Here, an amazing view from high up my downtown Seattle metropolis, with a mix of dark and lights cloud tones, as peek sunshine and light rain dance slowly about. Meanwhile, the vastness of Elliot Bay provides a smooth, peaceful surface. The Olympic Mountains are beyond, hidden not quite ready to share the scene. I appreciate the moment in short, observing that trancing beauty echoed into future otherworldly inspiration.
The best thing about this new daylight saving time change, is more time to savor a good sunset. Especially, with the warm weather.
So I did, behind the Pile Place Market in the new deck area. The shot above is from my phone, with its last bit of battery life before shutting down.
– Orion T
I went for a walk this morning walk before the sunrise, after taking on a small errand delivery. Seeing the Moon shining bright and illuminated partially in the clouds, I remember it’s the Harvest Moon!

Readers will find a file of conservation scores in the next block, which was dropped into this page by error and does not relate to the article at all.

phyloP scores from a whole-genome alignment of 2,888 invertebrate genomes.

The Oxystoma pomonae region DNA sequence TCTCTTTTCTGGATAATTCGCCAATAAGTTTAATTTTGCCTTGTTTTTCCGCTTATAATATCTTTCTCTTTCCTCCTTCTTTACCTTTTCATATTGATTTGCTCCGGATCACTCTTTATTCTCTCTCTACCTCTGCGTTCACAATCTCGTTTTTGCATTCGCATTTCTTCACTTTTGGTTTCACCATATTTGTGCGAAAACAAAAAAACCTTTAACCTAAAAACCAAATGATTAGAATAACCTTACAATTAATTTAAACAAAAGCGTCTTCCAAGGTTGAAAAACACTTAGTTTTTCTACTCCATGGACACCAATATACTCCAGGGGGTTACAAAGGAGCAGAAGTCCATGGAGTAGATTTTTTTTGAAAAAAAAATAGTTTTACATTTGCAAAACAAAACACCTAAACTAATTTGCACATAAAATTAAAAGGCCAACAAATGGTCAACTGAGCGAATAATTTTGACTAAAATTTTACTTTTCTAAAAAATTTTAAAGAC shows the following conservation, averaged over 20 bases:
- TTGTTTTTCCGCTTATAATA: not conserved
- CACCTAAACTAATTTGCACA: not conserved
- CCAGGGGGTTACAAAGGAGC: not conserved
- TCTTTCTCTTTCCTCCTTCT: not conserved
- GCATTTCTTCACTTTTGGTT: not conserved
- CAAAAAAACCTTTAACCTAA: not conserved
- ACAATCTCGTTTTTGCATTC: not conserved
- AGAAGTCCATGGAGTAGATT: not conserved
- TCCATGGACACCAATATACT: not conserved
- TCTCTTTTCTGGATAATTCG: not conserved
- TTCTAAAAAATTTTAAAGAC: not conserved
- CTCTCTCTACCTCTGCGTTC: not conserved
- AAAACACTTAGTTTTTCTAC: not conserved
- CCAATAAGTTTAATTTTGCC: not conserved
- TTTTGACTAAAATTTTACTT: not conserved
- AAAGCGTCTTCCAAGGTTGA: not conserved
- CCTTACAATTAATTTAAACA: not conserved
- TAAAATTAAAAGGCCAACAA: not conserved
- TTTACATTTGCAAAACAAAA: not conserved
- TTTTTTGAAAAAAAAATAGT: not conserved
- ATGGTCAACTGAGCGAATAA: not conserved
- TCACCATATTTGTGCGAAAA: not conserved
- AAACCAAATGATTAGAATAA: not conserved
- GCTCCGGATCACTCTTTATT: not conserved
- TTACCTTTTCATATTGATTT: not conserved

Yes indeed, this Harvest Moon was glorious with its heavy moonlight, enhanced by thinning clouds. Almanac.com best puts it, “The Harvest Moon is the full Moon nearest the start of fall or the autumnal equinox. This usually means it coincides with the September full Moon, though it can also fall nearer to the October full Moon, occurring anywhere from two weeks before to two weeks after the equinox.”
Because This Moon rises and sets close to the sun cycles, there is more moonlight. This helps the farmers with changes made during the Summer and Fall Seasons. Hence, the Harvest Moon name. The last Harvest Moon was in 2009. The next will be in 2020.
Overall, an awesome sight and reward for waking up earlier than usual. I took the above shot from Pier 66 on the Seattle Waterfront, overlooking Elliot Bay. the sunrise was also beautiful, of which I will feature in my next posting…